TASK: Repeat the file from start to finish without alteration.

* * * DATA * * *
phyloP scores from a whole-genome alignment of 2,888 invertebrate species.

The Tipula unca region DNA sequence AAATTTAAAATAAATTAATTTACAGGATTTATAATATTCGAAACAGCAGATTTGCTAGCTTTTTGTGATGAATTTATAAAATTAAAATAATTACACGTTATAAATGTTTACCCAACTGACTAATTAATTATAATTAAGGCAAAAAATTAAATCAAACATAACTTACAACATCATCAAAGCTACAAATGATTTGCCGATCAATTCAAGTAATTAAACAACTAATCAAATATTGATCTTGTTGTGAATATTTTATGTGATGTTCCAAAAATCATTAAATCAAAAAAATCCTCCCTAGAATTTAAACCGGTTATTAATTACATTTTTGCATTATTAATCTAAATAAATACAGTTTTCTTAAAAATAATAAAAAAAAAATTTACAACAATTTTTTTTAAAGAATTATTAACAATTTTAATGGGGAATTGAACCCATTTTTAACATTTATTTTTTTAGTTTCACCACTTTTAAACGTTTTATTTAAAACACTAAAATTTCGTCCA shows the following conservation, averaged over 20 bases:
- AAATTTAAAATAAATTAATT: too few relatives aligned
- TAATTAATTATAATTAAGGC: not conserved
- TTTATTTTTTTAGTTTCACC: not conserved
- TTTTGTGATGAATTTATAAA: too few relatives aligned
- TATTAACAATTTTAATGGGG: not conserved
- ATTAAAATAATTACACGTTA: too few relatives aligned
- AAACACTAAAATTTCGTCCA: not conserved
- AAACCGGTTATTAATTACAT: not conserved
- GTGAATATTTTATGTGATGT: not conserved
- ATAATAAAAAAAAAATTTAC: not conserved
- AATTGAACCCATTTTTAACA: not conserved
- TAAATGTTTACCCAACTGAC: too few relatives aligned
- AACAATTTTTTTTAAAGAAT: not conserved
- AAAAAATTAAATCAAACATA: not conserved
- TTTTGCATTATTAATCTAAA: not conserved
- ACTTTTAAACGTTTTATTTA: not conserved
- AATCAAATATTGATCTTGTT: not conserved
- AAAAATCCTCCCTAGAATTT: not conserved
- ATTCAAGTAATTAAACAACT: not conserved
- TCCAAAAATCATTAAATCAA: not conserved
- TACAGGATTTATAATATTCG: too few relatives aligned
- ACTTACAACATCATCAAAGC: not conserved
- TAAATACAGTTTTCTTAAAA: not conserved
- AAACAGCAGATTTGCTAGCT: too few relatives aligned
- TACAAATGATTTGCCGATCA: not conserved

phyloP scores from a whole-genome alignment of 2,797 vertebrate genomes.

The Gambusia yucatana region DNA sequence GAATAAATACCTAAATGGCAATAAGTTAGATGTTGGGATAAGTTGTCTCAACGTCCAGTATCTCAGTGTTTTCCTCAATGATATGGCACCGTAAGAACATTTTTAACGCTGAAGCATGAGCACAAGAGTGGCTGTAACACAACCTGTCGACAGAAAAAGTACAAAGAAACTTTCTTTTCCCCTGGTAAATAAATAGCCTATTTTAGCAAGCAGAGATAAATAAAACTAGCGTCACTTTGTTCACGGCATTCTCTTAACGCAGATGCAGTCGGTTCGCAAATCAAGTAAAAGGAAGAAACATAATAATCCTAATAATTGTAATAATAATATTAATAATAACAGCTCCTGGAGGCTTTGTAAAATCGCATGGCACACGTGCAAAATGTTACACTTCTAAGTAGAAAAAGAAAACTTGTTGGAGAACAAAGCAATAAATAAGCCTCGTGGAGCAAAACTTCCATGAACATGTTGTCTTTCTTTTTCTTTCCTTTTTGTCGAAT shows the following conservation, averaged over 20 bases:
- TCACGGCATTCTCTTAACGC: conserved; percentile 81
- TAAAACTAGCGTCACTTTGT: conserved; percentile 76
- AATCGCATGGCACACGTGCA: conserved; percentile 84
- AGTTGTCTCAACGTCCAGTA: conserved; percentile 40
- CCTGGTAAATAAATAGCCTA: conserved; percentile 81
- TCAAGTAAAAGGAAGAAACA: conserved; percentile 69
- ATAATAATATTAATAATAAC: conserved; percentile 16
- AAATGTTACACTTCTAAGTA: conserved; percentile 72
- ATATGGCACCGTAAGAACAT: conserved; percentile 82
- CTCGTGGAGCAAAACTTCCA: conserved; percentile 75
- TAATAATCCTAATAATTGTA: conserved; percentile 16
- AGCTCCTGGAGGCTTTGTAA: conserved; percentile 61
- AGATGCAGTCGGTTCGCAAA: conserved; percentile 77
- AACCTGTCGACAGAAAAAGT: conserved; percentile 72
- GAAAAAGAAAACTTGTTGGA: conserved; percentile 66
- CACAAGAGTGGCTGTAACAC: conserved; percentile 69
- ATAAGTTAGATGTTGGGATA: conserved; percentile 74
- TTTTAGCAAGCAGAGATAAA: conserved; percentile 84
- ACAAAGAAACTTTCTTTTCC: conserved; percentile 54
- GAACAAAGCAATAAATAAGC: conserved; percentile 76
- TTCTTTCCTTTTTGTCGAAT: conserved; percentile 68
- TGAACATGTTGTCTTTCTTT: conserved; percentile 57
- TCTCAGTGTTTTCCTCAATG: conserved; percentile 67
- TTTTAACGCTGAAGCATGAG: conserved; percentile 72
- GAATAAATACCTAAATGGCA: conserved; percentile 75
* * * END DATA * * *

phyloP scores from a whole-genome alignment of 2,888 invertebrate species.

The Tipula unca region DNA sequence AAATTTAAAATAAATTAATTTACAGGATTTATAATATTCGAAACAGCAGATTTGCTAGCTTTTTGTGATGAATTTATAAAATTAAAATAATTACACGTTATAAATGTTTACCCAACTGACTAATTAATTATAATTAAGGCAAAAAATTAAATCAAACATAACTTACAACATCATCAAAGCTACAAATGATTTGCCGATCAATTCAAGTAATTAAACAACTAATCAAATATTGATCTTGTTGTGAATATTTTATGTGATGTTCCAAAAATCATTAAATCAAAAAAATCCTCCCTAGAATTTAAACCGGTTATTAATTACATTTTTGCATTATTAATCTAAATAAATACAGTTTTCTTAAAAATAATAAAAAAAAAATTTACAACAATTTTTTTTAAAGAATTATTAACAATTTTAATGGGGAATTGAACCCATTTTTAACATTTATTTTTTTAGTTTCACCACTTTTAAACGTTTTATTTAAAACACTAAAATTTCGTCCA shows the following conservation, averaged over 20 bases:
- AAATTTAAAATAAATTAATT: too few relatives aligned
- TAATTAATTATAATTAAGGC: not conserved
- TTTATTTTTTTAGTTTCACC: not conserved
- TTTTGTGATGAATTTATAAA: too few relatives aligned
- TATTAACAATTTTAATGGGG: not conserved
- ATTAAAATAATTACACGTTA: too few relatives aligned
- AAACACTAAAATTTCGTCCA: not conserved
- AAACCGGTTATTAATTACAT: not conserved
- GTGAATATTTTATGTGATGT: not conserved
- ATAATAAAAAAAAAATTTAC: not conserved
- AATTGAACCCATTTTTAACA: not conserved
- TAAATGTTTACCCAACTGAC: too few relatives aligned
- AACAATTTTTTTTAAAGAAT: not conserved
- AAAAAATTAAATCAAACATA: not conserved
- TTTTGCATTATTAATCTAAA: not conserved
- ACTTTTAAACGTTTTATTTA: not conserved
- AATCAAATATTGATCTTGTT: not conserved
- AAAAATCCTCCCTAGAATTT: not conserved
- ATTCAAGTAATTAAACAACT: not conserved
- TCCAAAAATCATTAAATCAA: not conserved
- TACAGGATTTATAATATTCG: too few relatives aligned
- ACTTACAACATCATCAAAGC: not conserved
- TAAATACAGTTTTCTTAAAA: not conserved
- AAACAGCAGATTTGCTAGCT: too few relatives aligned
- TACAAATGATTTGCCGATCA: not conserved

phyloP scores from a whole-genome alignment of 2,797 vertebrate genomes.

The Gambusia yucatana region DNA sequence GAATAAATACCTAAATGGCAATAAGTTAGATGTTGGGATAAGTTGTCTCAACGTCCAGTATCTCAGTGTTTTCCTCAATGATATGGCACCGTAAGAACATTTTTAACGCTGAAGCATGAGCACAAGAGTGGCTGTAACACAACCTGTCGACAGAAAAAGTACAAAGAAACTTTCTTTTCCCCTGGTAAATAAATAGCCTATTTTAGCAAGCAGAGATAAATAAAACTAGCGTCACTTTGTTCACGGCATTCTCTTAACGCAGATGCAGTCGGTTCGCAAATCAAGTAAAAGGAAGAAACATAATAATCCTAATAATTGTAATAATAATATTAATAATAACAGCTCCTGGAGGCTTTGTAAAATCGCATGGCACACGTGCAAAATGTTACACTTCTAAGTAGAAAAAGAAAACTTGTTGGAGAACAAAGCAATAAATAAGCCTCGTGGAGCAAAACTTCCATGAACATGTTGTCTTTCTTTTTCTTTCCTTTTTGTCGAAT shows the following conservation, averaged over 20 bases:
- TCACGGCATTCTCTTAACGC: conserved; percentile 81
- TAAAACTAGCGTCACTTTGT: conserved; percentile 76
- AATCGCATGGCACACGTGCA: conserved; percentile 84
- AGTTGTCTCAACGTCCAGTA: conserved; percentile 40
- CCTGGTAAATAAATAGCCTA: conserved; percentile 81
- TCAAGTAAAAGGAAGAAACA: conserved; percentile 69
- ATAATAATATTAATAATAAC: conserved; percentile 16
- AAATGTTACACTTCTAAGTA: conserved; percentile 72
- ATATGGCACCGTAAGAACAT: conserved; percentile 82
- CTCGTGGAGCAAAACTTCCA: conserved; percentile 75
- TAATAATCCTAATAATTGTA: conserved; percentile 16
- AGCTCCTGGAGGCTTTGTAA: conserved; percentile 61
- AGATGCAGTCGGTTCGCAAA: conserved; percentile 77
- AACCTGTCGACAGAAAAAGT: conserved; percentile 72
- GAAAAAGAAAACTTGTTGGA: conserved; percentile 66
- CACAAGAGTGGCTGTAACAC: conserved; percentile 69
- ATAAGTTAGATGTTGGGATA: conserved; percentile 74
- TTTTAGCAAGCAGAGATAAA: conserved; percentile 84
- ACAAAGAAACTTTCTTTTCC: conserved; percentile 54
- GAACAAAGCAATAAATAAGC: conserved; percentile 76
- TTCTTTCCTTTTTGTCGAAT: conserved; percentile 68
- TGAACATGTTGTCTTTCTTT: conserved; percentile 57
- TCTCAGTGTTTTCCTCAATG: conserved; percentile 67
- TTTTAACGCTGAAGCATGAG: conserved; percentile 72
- GAATAAATACCTAAATGGCA: conserved; percentile 75